Like the jump made by ATI from the Mobility Radeon chip to the Mobility Radeon 7500, the jump NVIDIA took going from the GeForce2 Go to the GeForce4 Go was nothing short of impressive. Let's see what is behind NIVIDA's latest mobile solution.
You may recall that both ATI and NVIDIA base their mobile graphics parts on modified versions of desktop chips. This makes the most sense for the companies, as new desktop technology can be adapted for mobile use. The ATI Mobility Radeon 7500 was based off the desktop ATI Radeon 7500 core. NVIDIA based the GeForce4 Go chips on the GeForce4 MX line of cards.
The GeForce4 Go series is made up of three products: the GeForce4 410 Go, the GeForce4 420 Go, and the GeForce4 440 Go. Each is based off a modified version of the the GeForce4 MX core with the only difference between the chips being in memory size/speed and core speed. There are actually two different breeds of two of the three chips but we'll get to that in a minute.
The entire GeForce4 Go series chips are built on a 0.15 micron process, just like the NV17 that they are based on. Not only did this decrease power consumption compared to the older 0.18 micron GeForce2 Go, it also allowed NVIDIA to pack more components into a tight space; both items crucial for mobile chip success. Like the GeForce4 MX desktop chips, the GeForce4 Go chips feature two pixel pipelines that are able to apply two textures per pipeline (creating half the theoretical fill rate of an equivalently clocked desktop GeForce4).
The chips also feature the lightspeed memory architecture II that was first introduced in the GeForce4 line, but like the GeForce4 MX chips, the LMA II implementation has 2 x 64-bit load balanced memory controllers (compared to the GeForce4's 4 x 32-bit memory controllers). Also like the desktop GeForce4 MX, the GeForce4 Go chips feature the Accuview AA engine, T&L engine, nView support, and an improved Visibility Subsystem.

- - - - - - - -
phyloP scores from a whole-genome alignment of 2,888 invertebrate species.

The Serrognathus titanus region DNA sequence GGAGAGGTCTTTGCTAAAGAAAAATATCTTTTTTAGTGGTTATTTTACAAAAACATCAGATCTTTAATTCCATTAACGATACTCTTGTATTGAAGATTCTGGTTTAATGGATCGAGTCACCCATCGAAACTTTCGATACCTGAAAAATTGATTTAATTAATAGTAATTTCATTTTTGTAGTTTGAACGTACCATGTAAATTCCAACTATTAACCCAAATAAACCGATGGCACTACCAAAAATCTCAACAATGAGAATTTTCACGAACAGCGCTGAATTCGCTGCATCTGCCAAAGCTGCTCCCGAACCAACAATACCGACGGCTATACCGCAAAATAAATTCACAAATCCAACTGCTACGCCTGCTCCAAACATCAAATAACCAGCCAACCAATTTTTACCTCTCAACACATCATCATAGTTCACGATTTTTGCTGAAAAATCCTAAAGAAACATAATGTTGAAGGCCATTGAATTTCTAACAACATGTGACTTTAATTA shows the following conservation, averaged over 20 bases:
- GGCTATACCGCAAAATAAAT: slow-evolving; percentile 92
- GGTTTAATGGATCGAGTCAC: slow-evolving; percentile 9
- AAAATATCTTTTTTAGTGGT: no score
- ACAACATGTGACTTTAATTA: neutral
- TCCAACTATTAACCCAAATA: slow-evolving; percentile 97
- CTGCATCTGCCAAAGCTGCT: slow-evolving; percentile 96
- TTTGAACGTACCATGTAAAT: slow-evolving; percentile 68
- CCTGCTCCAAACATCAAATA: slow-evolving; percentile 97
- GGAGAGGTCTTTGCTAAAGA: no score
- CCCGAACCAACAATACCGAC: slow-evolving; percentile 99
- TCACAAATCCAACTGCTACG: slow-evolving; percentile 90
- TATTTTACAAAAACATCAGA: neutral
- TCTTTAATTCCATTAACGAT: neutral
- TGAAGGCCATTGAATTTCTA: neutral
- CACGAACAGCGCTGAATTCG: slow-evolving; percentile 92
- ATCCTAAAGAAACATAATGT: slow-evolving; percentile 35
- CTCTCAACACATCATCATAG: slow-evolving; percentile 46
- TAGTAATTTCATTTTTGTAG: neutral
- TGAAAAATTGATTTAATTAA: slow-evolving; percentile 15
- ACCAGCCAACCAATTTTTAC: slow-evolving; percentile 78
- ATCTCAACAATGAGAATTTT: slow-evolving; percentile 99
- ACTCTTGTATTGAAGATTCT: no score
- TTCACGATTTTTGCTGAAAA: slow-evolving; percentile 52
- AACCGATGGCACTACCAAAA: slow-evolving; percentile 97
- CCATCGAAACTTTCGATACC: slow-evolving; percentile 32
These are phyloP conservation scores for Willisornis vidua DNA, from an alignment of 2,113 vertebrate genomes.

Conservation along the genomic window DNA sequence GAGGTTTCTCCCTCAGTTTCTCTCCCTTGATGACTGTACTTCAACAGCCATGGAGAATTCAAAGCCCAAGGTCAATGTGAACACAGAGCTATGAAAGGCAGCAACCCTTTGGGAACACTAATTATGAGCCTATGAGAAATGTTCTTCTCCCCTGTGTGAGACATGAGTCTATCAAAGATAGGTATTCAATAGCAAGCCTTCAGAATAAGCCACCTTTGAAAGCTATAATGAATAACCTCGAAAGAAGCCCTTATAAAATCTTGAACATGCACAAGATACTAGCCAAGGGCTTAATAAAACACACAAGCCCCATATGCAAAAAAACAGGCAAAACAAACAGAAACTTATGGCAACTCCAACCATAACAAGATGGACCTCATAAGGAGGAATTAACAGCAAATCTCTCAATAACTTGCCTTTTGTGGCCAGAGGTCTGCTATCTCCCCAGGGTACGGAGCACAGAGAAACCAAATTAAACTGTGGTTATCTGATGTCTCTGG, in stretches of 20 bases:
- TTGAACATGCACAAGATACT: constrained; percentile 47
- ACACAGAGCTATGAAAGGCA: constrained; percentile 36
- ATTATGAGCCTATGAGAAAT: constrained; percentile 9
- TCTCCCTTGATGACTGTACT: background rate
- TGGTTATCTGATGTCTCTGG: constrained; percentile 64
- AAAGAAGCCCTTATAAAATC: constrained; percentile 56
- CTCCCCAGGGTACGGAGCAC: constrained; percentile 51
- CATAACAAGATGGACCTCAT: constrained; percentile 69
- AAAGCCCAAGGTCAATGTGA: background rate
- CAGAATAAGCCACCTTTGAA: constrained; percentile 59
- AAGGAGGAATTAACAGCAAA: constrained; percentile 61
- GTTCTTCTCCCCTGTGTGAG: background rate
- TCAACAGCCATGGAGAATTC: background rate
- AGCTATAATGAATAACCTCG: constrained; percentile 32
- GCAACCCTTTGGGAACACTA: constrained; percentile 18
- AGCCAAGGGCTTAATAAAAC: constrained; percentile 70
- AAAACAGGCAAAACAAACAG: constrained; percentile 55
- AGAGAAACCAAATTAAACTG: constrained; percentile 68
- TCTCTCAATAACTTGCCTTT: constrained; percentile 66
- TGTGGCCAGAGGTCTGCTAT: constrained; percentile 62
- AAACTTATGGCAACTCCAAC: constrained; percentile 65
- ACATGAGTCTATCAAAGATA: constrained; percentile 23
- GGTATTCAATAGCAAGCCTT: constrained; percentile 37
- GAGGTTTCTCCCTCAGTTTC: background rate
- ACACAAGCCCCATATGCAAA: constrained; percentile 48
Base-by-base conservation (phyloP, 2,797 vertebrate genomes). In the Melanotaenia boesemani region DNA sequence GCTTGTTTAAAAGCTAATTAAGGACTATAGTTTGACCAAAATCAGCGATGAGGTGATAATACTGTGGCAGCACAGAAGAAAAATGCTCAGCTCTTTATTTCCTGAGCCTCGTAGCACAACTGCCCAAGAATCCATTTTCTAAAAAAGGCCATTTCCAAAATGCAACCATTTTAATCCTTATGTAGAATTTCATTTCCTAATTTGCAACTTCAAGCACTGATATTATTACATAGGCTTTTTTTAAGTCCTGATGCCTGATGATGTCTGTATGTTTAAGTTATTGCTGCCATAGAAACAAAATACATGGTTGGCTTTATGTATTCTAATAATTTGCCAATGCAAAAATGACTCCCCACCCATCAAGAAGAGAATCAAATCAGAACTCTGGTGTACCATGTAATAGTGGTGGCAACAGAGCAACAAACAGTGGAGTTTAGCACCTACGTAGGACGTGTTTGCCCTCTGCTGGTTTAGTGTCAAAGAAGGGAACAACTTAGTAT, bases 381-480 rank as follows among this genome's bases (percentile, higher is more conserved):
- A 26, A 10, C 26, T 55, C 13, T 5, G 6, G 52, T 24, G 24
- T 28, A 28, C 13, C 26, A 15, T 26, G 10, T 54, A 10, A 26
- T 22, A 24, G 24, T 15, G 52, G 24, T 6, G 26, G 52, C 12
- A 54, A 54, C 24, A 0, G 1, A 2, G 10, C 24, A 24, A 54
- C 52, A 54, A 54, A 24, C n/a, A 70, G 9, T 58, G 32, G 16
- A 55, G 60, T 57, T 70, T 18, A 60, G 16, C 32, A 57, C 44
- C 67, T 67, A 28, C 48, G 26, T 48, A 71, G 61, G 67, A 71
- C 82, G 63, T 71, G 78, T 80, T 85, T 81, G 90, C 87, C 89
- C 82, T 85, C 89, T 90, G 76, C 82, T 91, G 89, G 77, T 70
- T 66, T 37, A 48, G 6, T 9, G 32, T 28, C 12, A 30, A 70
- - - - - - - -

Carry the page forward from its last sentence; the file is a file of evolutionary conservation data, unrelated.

What is missing from the GeForce4 Go? Well, the same things that are missing from the GeForce4 MX line of cards. This includes the nfiniteFX engine, which leaves the GeForce4 Go without DirectX 8 pixel shaders and only limited support for vertex shaders. This puts the feature specs right in line with the Mobility Radeon 7500 which also does not include DirectX 8 pixel and vertex shader support.
Of course, since the GeForce4 Go is a mobile solution, some things had to be added to the core to make it ready for use in a notebook. By far the largest chip difference between the GeForce4 Go chips and the GeForce4 MX is the addition of PowerMizer technology.
PowerMizer is a hardware and software power saving solution that helps decrease the battery drain of the graphics chip and thus increase battery life. PowerMizer is now on its second implementation on the GeForce4 Go chips, and things have changed for the better. As one would suspect, a powerful mobile graphics solution has the potential to drain a significant amount of power. To address this issue, PowerMizer attempts to conserve as much power as possible. This is done using the following methods.
First off, the GeForce4 Go chips have the ability to dynamically clock gate. This means that blocks of the chip that are not being used can be turned off. For example, when the GeForce4 Go is only drawing a 2D environment on the notebook's LCD panel, the only parts of the chip that would be active are the 2D engine, the LVDS and the memory interface. The 3D engine, video processing engine and the display encoders would all be turned off, decreasing the power consumption of the chip.